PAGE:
ntpdate - set the date and time via NTP
Adventures in Wonderland, Lewis Carroll
I told you it was eyeball and wristwatch.
Disclaimer: The functionality of this program is now available
in the ntpd program. See the -q command line
option in the ntpd - Network Time
Protocol (NTP) daemon page. After a suitable period of
mourning, the ntpdate program is to be retired from this
ntpdate [ -bBdoqsuv ] [ -a key ] [ -e authdelay ]
[ -k keyfile ] [ -o version ] [ -p samples ] [
-t timeout ] server [ ... ]
ntpdate sets the local date and time by polling the
Network Time Protocol (NTP) server(s) given as the server
arguments to determine the correct time. It must be run as root on
the local host. A number of samples are obtained from each of the
servers specified and a subset of the NTP clock filter and
selection algorithms are applied to select the best of these. Note
that the accuracy and reliability of ntpdate depends on
the number of servers, the number of polls each time it is run and
the interval between runs.
ntpdate can be run manually as necessary to set the
host clock, or it can be run from the host startup script to set
the clock at boot time. This is useful in some cases to set the
clock initially before starting the NTP daemon ntpd. It is
also possible to run ntpdate from a cron script.
However, it is important to note that ntpdate with
contrived cron scripts is no substitute for the NTP
daemon, which uses sophisticated algorithms to maximize accuracy
and reliability while minimizing resource use. Finally, since
ntpdate does not discipline the host clock frequency as does
ntpd, the accuracy using ntpdate is limited.
Time adjustments are made by ntpdate in one of two
ways. If ntpdate determines the clock is in error more
than 0.5 second it will simply step the time by calling the system
settimeofday() routine. If the error is less than 0.5
seconds, it will slew the time by calling the system
adjtime() routine. The latter technique is less disruptive and
more accurate when the error is small, and works quite well when
ntpdate is run by cron every hour or two.
ntpdate will decline to set the date if an NTP server
daemon (e.g., ntpd) is running on the same host. When
running ntpdate on a regular basis from cron as
an alternative to running a daemon, doing so once every hour or two
will result in precise enough timekeeping to avoid stepping the
If NetInfo support is compiled into ntpdate, then the
server argument is optional if ntpdate can find a
time server in the NetInfo configuration for ntpd.
Command Line Options
- -a key
- Enable the authentication function and specify the key
identifier to be used for authentication as the argument
keyntpdate. The keys and key identifiers must match in
both the client and server key files. The default is to disable the
- Force the time to always be slewed using the adjtime() system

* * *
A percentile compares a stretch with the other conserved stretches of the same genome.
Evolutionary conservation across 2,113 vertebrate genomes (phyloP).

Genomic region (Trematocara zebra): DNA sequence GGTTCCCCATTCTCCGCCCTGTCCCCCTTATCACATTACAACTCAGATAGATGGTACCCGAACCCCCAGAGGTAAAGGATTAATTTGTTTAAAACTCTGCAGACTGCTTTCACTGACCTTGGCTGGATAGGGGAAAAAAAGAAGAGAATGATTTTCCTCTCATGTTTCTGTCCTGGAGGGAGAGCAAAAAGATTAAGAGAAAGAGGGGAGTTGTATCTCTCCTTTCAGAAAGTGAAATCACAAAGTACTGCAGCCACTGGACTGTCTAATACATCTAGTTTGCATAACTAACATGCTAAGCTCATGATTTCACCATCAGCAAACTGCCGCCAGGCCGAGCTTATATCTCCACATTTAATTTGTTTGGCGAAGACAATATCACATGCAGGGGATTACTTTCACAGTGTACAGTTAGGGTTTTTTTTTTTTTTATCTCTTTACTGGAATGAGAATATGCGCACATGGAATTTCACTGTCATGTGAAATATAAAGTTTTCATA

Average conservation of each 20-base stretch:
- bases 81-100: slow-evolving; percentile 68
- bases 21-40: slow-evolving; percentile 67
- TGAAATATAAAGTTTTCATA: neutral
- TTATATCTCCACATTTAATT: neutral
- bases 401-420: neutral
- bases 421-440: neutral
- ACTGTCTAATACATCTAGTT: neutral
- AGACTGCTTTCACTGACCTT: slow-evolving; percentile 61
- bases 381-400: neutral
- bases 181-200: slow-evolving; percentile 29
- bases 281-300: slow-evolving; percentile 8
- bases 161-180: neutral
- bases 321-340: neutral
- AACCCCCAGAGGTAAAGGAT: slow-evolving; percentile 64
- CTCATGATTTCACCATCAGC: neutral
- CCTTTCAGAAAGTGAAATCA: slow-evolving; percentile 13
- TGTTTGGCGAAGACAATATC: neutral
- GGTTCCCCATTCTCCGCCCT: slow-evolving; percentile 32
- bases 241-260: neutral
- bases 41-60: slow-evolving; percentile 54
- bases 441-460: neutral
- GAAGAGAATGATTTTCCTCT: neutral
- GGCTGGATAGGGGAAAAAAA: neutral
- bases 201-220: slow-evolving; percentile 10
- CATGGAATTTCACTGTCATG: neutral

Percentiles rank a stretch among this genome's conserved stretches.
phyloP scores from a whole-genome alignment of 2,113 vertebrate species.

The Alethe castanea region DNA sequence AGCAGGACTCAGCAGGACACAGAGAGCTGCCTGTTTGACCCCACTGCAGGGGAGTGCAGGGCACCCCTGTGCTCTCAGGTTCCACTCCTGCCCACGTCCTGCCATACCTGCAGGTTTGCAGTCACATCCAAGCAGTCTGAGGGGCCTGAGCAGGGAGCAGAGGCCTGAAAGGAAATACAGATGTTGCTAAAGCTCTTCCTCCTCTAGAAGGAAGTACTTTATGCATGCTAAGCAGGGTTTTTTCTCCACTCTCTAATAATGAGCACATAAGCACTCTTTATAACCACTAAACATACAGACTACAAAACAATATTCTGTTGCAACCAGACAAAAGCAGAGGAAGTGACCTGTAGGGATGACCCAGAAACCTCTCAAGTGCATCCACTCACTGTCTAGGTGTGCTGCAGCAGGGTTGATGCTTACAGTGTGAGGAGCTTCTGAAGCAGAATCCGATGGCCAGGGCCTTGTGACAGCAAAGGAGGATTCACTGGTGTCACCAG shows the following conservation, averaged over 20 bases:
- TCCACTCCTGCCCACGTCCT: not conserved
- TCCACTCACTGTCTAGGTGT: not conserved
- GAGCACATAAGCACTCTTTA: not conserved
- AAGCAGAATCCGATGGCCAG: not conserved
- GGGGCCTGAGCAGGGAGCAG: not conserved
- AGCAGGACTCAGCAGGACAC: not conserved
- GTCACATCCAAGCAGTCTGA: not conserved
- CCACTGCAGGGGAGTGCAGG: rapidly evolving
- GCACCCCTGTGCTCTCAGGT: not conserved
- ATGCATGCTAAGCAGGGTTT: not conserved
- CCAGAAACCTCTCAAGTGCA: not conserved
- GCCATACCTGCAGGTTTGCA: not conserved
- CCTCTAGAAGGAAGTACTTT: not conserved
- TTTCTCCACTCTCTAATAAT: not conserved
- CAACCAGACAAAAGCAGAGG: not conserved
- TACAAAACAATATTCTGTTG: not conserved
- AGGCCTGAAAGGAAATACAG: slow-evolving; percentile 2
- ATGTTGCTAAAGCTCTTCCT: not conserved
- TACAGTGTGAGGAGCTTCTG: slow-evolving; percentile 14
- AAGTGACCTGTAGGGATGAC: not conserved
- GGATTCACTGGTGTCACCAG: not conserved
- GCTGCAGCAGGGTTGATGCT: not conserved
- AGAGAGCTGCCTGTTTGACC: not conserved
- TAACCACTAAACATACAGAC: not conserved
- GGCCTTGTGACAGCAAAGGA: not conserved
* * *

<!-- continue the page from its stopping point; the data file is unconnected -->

call, even if the measured offset is greater than +-128 ms. The
default is to step the time using settimeofday() if the offset is
greater than +-128 ms. Note that, if the offset is much greater
than +-128 ms in this case, that it can take a long time (hours) to
slew the clock to the correct value. During this time. the host
should not be used to synchronize clients.
- Force the time to be stepped using the settimeofday() system
call, rather than slewed (default) using the adjtime() system call.
This option should be used when called from a startup file at boot
- Enable the debugging mode, in which ntpdate will go
through all the steps, but not adjust the local clock. Information
useful for general debugging will also be printed.
- -e authdelay
- Specify the processing delay to perform an authentication
function as the value authdelay, in seconds and fraction
(see ntpd for details). This number is usually small
enough to be negligible for most purposes, though specifying a
value may improve timekeeping on very slow CPU's.
- -k keyfile
- Specify the path for the authentication key file as the string
keyfile. The default is /etc/ntp.keys. This file
should be in the format described in ntpd.
- -o version
- Specify the NTP version for outgoint packets as the integer
version, which can be 1 or 2. The default is 3. This allows
ntpdate to be used with older NTP versions.
- -p samples
- Specify the number of samples to be acquired from each server
as the integer samples, with values from 1 to 8 inclusive.
The default is 4.
- Query only - don't set the clock.
- Divert logging output from the standard output (default) to the
system syslog facility. This is designed primarily for
convenience of cron scripts.
- -t timeout
- Specify the maximum time waiting for a server response as the
value timeout, in seconds and fraction. The value is is
rounded to a multiple of 0.2 seconds. The default is 1 second, a
value suitable for polling across a LAN.
- Direct ntpdate to use an unprivileged port or outgoing
packets. This is most useful when behind a firewall that blocks
incoming traffic to privileged ports, and you want to synchronise
with hosts beyond the firewall. Note that the -d option
always uses unprivileged ports.
- Be verbose. This option will cause ntpdate's version
identification string to be logged.
/etc/ntp.keys - encryption keys used by ntpdate.
The slew adjustment is actually 50% larger than the measured
offset, since this (it is argued) will tend to keep a badly
drifting clock more accurate. This is probably not a good idea and
may cause a troubling hunt for some values of the kernel variables
tick and tickadj.
David L. Mills